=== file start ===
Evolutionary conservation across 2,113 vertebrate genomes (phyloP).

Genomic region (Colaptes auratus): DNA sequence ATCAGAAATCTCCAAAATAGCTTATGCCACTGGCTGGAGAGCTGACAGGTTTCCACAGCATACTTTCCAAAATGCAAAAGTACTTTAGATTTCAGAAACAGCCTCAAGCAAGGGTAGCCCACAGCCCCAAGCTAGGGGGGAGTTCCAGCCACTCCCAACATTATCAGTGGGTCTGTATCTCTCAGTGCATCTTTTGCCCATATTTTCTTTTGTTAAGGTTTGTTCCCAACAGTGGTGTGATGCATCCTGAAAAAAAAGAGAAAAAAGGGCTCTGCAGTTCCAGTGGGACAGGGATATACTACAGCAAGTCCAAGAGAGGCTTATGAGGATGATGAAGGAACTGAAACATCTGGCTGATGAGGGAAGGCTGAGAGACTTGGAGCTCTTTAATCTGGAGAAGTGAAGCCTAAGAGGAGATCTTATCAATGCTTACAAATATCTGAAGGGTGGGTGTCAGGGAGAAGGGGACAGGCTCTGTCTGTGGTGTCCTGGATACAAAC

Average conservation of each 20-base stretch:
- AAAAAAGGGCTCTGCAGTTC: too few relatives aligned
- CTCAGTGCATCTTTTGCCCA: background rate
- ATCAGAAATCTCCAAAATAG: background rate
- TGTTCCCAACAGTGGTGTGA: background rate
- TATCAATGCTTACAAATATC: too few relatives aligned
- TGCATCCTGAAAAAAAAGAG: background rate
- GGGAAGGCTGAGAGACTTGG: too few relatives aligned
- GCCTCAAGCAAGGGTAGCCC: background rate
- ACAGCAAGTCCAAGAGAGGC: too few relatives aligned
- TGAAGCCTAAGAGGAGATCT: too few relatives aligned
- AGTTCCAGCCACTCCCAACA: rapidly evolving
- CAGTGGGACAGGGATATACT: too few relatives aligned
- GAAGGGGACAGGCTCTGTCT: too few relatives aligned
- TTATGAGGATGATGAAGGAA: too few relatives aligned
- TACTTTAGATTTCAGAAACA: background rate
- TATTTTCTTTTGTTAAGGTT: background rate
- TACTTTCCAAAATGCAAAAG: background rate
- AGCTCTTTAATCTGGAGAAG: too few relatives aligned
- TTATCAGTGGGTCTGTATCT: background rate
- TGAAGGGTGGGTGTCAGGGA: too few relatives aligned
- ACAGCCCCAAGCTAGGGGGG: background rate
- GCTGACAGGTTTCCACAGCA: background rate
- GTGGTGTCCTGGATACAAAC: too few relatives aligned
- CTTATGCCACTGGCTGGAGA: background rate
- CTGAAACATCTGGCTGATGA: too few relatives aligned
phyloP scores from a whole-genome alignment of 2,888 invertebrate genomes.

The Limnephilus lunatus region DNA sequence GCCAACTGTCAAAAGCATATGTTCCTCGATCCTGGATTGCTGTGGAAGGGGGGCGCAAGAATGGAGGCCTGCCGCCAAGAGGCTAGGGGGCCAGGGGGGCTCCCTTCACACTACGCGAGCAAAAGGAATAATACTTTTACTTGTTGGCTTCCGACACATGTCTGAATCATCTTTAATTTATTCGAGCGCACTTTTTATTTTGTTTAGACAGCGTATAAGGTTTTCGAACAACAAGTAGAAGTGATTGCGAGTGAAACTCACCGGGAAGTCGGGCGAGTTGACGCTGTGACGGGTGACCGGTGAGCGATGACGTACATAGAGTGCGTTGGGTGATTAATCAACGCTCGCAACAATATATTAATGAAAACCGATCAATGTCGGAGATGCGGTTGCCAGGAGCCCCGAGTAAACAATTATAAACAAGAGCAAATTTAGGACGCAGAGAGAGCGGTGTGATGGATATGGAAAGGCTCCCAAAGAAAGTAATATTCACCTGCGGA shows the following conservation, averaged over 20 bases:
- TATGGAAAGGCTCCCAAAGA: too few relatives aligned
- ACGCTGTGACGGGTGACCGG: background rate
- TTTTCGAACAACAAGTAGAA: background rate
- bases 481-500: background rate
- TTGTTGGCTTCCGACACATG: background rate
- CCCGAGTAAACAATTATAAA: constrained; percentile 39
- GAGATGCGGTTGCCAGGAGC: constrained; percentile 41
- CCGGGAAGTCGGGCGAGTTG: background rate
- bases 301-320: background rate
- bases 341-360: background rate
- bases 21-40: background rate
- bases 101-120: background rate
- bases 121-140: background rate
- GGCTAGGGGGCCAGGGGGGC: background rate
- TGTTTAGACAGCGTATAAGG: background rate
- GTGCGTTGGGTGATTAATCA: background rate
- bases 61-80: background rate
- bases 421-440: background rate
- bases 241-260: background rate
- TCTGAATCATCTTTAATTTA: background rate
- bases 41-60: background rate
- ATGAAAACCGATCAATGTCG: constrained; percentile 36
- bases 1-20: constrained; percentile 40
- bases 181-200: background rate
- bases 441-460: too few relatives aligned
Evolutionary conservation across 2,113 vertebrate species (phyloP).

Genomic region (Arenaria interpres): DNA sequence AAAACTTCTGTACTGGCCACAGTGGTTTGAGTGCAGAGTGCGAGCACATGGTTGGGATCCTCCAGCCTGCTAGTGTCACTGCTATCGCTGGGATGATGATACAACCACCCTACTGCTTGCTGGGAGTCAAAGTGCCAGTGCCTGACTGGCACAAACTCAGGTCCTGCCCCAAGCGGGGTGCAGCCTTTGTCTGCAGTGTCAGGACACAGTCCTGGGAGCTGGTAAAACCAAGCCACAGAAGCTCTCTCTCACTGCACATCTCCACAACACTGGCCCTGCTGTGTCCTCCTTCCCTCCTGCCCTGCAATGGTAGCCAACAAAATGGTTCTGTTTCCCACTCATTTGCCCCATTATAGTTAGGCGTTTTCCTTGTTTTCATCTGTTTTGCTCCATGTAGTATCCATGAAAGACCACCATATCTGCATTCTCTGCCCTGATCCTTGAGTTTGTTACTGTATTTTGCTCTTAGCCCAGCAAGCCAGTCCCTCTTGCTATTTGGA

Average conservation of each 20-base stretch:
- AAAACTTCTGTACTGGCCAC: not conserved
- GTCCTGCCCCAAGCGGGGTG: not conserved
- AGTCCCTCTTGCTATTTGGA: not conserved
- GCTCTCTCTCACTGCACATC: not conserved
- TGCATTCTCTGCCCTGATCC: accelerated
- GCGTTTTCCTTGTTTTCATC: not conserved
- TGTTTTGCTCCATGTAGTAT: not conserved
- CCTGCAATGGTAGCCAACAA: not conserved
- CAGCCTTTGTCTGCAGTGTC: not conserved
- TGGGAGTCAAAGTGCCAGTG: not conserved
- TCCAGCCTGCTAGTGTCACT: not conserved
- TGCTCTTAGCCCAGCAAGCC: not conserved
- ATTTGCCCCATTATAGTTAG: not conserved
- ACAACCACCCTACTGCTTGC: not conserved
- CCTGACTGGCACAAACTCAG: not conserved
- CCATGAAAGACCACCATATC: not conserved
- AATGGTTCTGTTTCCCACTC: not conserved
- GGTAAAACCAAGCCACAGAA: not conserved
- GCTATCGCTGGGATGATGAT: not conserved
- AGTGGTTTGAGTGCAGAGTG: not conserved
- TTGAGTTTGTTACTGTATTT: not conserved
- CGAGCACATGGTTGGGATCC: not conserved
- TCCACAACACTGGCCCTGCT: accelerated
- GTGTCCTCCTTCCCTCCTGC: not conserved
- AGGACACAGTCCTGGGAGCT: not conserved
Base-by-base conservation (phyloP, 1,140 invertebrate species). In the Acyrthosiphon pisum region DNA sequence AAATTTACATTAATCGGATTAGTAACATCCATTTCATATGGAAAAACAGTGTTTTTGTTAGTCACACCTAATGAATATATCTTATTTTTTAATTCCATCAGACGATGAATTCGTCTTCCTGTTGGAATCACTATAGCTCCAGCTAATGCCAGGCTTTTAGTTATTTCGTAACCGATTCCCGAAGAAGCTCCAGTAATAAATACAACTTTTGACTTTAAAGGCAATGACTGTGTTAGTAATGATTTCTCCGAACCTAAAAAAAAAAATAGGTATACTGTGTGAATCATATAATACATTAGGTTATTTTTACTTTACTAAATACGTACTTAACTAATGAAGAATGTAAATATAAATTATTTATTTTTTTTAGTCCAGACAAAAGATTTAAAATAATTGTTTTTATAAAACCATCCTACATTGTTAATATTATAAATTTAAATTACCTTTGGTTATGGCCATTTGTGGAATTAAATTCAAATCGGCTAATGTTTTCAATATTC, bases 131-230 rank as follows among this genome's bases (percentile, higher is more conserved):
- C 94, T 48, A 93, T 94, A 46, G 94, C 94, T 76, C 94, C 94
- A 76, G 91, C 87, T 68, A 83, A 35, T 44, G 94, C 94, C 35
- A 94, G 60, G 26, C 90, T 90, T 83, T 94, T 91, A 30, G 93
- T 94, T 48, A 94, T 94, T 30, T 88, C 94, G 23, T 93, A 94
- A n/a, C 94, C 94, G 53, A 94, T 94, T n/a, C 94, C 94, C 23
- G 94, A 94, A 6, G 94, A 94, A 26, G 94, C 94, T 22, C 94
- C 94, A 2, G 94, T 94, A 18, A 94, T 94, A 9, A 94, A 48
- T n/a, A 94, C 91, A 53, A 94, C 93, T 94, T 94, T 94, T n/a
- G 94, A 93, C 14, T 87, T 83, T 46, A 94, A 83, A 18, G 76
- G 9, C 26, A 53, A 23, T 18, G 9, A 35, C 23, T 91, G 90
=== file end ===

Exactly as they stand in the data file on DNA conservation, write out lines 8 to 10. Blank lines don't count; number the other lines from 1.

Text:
- TATCAATGCTTACAAATATC: too few relatives aligned
- TGCATCCTGAAAAAAAAGAG: background rate
- GGGAAGGCTGAGAGACTTGG: too few relatives aligned